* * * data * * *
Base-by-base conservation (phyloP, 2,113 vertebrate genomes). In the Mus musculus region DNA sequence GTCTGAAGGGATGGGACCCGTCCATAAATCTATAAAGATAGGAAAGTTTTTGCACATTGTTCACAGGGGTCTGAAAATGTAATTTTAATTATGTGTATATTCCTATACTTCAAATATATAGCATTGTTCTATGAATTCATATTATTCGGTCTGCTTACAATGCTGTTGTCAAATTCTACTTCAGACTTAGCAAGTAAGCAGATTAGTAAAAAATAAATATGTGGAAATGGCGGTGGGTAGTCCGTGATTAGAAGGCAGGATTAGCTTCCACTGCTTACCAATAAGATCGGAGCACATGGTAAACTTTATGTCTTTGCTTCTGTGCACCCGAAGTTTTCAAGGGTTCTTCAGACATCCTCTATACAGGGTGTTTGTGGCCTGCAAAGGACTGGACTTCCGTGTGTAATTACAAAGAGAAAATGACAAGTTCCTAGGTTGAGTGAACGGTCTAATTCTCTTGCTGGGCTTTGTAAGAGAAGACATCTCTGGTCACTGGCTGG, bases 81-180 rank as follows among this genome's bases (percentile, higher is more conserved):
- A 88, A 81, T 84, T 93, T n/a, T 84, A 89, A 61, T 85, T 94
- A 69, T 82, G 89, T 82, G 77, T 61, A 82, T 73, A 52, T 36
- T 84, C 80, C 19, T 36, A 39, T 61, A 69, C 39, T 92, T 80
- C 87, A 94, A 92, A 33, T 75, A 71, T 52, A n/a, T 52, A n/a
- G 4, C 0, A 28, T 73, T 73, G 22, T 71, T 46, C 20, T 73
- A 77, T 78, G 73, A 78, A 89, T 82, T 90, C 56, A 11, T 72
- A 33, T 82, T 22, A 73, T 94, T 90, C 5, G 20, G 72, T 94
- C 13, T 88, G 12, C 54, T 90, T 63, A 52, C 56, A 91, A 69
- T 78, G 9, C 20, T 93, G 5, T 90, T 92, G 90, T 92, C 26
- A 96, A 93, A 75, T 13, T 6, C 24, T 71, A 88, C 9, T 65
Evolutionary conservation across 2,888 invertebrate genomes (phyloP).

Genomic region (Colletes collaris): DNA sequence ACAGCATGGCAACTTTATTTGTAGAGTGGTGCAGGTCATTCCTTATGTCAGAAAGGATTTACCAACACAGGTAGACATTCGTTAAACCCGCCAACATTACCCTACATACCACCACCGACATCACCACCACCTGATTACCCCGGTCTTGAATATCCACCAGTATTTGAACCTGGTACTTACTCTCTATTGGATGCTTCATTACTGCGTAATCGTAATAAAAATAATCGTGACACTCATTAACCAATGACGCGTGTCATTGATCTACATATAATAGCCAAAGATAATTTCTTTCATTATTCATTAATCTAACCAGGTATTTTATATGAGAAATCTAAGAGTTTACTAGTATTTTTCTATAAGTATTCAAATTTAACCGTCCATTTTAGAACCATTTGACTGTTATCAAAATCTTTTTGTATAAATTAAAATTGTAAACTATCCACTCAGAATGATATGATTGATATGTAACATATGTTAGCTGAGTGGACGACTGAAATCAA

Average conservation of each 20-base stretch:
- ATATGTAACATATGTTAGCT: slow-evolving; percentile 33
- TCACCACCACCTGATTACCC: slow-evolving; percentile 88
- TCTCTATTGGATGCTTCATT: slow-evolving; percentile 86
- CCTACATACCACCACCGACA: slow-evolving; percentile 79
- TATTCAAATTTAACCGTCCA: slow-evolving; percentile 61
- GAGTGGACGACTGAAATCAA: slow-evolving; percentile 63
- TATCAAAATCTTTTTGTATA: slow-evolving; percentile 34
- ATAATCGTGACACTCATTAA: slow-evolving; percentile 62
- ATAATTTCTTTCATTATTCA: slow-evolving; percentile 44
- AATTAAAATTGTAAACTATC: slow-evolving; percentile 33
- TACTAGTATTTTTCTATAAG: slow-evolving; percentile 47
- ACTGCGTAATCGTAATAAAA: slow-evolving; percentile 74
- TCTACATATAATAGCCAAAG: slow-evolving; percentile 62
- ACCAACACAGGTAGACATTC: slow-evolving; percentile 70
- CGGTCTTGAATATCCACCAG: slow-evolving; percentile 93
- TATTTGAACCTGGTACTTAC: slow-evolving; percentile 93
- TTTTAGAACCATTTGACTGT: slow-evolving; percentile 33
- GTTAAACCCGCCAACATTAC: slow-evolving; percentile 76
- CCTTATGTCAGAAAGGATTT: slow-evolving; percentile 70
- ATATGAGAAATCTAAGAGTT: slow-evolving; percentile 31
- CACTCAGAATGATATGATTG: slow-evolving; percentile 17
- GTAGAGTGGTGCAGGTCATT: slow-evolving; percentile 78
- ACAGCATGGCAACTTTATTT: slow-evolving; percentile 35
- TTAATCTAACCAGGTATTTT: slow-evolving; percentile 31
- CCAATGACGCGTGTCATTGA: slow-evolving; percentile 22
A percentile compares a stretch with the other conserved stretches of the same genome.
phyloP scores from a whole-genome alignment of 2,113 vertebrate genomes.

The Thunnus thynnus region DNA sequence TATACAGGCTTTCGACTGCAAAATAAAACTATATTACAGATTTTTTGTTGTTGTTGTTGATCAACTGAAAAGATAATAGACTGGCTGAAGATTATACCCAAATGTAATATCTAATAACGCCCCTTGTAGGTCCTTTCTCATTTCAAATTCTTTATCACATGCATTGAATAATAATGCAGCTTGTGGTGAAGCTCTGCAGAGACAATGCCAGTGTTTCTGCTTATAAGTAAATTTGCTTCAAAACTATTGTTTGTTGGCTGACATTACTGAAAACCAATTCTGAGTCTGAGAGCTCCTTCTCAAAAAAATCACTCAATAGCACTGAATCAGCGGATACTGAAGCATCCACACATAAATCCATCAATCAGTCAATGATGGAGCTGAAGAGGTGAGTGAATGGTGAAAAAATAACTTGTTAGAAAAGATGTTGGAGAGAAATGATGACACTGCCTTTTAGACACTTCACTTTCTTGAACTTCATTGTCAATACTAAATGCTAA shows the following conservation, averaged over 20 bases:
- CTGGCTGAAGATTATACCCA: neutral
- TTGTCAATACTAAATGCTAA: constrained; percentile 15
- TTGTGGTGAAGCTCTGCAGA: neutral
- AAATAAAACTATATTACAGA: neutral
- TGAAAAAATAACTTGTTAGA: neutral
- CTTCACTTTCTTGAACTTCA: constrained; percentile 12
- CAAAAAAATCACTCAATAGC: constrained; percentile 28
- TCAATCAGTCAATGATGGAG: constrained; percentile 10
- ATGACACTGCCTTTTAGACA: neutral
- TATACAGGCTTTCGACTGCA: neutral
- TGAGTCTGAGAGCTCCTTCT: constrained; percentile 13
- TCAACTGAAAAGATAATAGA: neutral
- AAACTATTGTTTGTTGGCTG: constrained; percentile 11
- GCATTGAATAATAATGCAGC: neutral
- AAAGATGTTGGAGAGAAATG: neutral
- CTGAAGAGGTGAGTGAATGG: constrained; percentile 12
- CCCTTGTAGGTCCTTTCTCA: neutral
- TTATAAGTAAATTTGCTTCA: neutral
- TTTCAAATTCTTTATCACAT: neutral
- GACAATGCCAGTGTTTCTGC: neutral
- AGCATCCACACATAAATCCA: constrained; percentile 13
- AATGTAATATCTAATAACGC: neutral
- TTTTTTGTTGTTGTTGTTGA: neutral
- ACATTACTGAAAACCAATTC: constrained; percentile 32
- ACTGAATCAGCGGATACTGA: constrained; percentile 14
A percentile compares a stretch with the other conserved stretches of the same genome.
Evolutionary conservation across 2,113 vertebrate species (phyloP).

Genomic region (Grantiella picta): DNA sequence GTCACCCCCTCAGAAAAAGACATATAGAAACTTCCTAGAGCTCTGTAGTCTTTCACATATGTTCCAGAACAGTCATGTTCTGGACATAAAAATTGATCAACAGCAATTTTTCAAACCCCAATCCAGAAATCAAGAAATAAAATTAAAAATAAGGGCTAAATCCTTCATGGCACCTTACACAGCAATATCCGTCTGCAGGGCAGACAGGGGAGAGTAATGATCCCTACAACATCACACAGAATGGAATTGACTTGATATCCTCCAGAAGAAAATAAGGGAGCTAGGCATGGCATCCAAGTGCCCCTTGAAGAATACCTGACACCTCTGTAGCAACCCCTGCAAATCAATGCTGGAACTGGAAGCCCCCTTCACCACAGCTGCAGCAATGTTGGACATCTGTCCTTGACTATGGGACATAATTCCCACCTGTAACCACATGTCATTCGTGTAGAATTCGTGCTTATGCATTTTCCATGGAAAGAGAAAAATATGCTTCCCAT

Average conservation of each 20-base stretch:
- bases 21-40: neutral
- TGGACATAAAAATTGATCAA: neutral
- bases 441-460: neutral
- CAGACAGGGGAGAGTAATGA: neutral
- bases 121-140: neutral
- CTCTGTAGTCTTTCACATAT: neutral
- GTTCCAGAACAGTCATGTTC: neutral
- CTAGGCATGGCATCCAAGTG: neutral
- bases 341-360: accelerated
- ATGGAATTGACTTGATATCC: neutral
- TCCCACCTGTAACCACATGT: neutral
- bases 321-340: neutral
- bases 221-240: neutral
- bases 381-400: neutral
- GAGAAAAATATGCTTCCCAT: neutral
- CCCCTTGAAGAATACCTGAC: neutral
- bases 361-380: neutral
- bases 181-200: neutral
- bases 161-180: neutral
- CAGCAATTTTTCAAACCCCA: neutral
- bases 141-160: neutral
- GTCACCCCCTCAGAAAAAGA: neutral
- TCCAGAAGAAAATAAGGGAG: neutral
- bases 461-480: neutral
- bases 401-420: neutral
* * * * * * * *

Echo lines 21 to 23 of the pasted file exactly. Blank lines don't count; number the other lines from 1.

- TATCAAAATCTTTTTGTATA: slow-evolving; percentile 34
- ATAATCGTGACACTCATTAA: slow-evolving; percentile 62
- ATAATTTCTTTCATTATTCA: slow-evolving; percentile 44